Such literature contributes to and legitimizes implicit bias that is already present in many medical students. According to a survey from 2016, 40% of first and second year medical students believed that Black people had a higher pain tolerance than whites and did not experience pain in the same way. This belief, in addition to stereotypes about Black people’s relationship with drugs, contributes to the under-prescription of pain medication for Black patients. White patients are 22% more likely to receive pain meds than their Black counterparts.
Compounding the bias ingrained in medical school, Black women’s intersecting racial and gender identities put us in a uniquely vulnerable situation. From the moment we step into health care settings we are battling stereotypes about both our race and our gender. All too often we are disregarded and ignored by the very medical professionals who are supposed to care for us, which places our lives at higher risk.
Amy Mason-Cooley experienced this a few months ago.
Mason-Cooley went to the hospital in June with debilitating pain that prevented her from walking. She has sickle cell, a disease that primarily impacts the Black community. After spending a full day in the hospital, Mason-Cooley was still in pain but her doctor took her off her medication. He did so against her wishes and pleas. Mason-Cooley’s blood count dropped after she was taken off her meds and she did not stabilize until other medical staff came in and began administering her medication again. Her interaction with health care professionals is exemplary of the way that Black women’s voices are dismissed time and again in medical settings. Who are we to turn to when our own health care providers don’t value our voice? Who can we trust?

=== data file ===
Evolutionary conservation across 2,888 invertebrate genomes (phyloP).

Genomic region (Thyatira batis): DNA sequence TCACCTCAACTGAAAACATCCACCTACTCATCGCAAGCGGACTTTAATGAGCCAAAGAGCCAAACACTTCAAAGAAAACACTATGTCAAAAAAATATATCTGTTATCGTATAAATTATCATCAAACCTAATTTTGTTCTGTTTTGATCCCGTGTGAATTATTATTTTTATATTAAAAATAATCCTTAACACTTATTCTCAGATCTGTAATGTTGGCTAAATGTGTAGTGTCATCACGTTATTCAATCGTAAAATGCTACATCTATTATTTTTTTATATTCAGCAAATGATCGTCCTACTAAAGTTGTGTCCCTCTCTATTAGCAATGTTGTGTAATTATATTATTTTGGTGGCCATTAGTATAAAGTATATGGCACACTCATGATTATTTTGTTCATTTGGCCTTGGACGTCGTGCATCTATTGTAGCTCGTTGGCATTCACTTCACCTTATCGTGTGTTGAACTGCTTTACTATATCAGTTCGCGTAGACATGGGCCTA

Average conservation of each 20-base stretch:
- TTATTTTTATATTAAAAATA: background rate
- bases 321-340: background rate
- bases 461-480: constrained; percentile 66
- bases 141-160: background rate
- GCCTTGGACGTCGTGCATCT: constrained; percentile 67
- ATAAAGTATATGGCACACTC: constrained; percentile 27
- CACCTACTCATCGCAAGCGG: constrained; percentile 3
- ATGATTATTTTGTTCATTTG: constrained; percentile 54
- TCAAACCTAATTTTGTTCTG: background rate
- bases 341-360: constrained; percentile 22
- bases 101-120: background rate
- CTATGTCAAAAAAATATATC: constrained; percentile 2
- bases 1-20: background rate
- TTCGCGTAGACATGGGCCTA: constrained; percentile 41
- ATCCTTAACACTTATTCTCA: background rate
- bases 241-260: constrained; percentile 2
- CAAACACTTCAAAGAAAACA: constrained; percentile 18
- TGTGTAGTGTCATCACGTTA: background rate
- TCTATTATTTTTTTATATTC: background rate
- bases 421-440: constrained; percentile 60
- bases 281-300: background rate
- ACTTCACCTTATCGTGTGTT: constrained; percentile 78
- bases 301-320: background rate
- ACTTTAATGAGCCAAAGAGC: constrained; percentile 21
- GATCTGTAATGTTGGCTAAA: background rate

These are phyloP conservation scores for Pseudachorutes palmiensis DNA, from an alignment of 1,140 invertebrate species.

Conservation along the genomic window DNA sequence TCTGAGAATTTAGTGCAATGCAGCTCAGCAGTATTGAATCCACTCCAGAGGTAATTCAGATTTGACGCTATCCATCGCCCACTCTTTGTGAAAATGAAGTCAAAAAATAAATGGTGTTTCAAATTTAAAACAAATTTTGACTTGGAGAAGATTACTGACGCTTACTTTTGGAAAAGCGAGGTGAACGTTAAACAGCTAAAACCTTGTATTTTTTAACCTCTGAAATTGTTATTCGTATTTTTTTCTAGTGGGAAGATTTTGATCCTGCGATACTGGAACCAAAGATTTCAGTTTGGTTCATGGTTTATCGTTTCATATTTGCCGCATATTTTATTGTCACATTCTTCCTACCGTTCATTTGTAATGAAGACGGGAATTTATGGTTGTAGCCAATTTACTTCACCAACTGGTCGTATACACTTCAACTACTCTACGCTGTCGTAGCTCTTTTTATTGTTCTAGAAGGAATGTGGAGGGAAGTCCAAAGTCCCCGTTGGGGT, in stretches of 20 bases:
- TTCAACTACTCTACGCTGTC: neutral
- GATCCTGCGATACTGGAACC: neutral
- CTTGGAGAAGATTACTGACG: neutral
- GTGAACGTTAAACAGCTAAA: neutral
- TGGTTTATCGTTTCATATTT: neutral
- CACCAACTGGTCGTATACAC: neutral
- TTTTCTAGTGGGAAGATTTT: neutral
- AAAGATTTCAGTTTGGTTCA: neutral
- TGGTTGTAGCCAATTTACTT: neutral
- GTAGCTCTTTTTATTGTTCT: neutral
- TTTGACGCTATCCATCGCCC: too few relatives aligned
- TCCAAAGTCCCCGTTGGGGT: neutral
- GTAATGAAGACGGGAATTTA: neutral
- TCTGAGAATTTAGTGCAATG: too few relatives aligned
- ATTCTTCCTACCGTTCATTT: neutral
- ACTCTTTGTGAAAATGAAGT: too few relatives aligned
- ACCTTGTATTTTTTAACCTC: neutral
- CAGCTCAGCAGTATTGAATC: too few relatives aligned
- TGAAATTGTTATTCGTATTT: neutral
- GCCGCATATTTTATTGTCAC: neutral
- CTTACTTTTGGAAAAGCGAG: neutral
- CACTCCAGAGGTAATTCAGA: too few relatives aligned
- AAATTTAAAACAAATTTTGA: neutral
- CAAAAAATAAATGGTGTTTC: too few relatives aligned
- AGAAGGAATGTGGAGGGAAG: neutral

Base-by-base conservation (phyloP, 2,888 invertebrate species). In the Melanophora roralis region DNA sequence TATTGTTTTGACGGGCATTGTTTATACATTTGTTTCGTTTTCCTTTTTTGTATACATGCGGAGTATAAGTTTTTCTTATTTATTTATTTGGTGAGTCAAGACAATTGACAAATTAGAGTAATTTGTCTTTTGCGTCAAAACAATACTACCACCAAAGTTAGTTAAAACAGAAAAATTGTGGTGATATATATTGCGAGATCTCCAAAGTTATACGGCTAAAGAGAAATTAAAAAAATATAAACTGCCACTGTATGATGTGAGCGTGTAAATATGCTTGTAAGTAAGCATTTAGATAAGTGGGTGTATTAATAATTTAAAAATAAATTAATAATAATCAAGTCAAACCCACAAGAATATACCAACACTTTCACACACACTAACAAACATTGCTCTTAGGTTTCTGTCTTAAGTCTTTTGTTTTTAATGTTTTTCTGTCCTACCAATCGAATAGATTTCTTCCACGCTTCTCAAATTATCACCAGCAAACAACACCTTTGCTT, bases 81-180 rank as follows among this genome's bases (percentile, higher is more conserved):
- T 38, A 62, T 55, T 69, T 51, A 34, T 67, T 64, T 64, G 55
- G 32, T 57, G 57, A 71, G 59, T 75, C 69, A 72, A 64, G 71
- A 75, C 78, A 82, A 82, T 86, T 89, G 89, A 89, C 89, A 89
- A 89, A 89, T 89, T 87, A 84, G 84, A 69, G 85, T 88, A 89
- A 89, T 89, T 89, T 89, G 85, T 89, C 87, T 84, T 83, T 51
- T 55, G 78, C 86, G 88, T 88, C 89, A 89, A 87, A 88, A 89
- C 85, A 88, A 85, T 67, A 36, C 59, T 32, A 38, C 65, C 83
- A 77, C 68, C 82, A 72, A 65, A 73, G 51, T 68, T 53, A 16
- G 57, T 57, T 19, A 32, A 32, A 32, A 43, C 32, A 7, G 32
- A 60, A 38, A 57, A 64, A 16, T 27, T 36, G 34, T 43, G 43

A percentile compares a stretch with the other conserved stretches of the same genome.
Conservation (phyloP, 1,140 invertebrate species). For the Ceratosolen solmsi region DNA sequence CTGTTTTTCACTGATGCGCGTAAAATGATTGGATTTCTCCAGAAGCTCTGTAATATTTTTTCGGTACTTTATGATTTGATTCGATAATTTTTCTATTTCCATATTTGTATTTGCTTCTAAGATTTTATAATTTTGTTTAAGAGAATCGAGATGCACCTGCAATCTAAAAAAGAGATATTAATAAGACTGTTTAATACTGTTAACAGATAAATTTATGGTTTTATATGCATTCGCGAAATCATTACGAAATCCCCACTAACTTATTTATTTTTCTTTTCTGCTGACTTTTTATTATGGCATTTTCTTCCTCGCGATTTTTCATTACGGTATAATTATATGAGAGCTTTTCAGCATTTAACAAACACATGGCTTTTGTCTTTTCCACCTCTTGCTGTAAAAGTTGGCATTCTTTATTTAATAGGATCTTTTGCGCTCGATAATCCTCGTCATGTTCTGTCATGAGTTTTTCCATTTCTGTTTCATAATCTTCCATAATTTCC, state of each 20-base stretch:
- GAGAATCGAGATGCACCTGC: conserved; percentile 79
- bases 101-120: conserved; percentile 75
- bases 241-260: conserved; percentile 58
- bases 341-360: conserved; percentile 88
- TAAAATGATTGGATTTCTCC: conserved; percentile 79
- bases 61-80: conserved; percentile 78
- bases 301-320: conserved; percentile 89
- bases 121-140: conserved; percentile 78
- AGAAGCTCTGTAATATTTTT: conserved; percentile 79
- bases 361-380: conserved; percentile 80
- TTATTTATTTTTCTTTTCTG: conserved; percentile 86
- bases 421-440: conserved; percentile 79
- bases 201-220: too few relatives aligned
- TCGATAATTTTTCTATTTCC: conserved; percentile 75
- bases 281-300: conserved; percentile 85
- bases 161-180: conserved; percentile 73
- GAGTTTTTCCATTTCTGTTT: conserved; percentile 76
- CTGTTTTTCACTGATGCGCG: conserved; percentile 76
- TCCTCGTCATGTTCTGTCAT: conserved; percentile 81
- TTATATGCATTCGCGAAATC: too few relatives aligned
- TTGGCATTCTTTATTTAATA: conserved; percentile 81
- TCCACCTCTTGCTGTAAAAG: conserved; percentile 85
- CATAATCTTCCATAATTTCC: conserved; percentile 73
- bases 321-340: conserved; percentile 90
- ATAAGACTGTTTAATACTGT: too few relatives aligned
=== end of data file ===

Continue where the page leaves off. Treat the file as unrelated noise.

There are some people working to dismantle systemic racism within the medical field itself. Medical students have been advocating for the integration and centering of anti-racism in their curriculum. One medical student, Malone Mukwende, is publishing a handbook that illustrates what certain symptoms and illnesses look like on darker skin. These individual actions are commendable but we need system-wide action and we need it now.
If there’s anything this past year has revealed to us, it is that 2020 can be a turning point in this country. We are in the midst of a racial reckoning and medical emergency. There is no better time to come to terms with the reality of medical racism than right now. There is no better time to begin adopting anti-racist medical frameworks and approaches than right now. We need to address just how much racism contributes to health disparities in the US and that Black women are bearing the brunt of the consequences, as we have for centuries.
COVID-19 has re-energized conversations about health and access to healthcare as a human right. These are conversations that are hopeful and excite me. But I also want to know that when I, and other women who look like me, have access to this healthcare, that we will receive the same caliber and quality of care as our white counterparts. I want to know that if I decide to have my future child in a hospital, I won’t be one of the thousands of Black women who die from preventable complications simply because I wasn’t listened to.
It shouldn’t take the death, or near-death experience, of a Black woman for her voice to matter. Black women matter all the time. Black women should be believed all the time. Especially in the doctor’s office.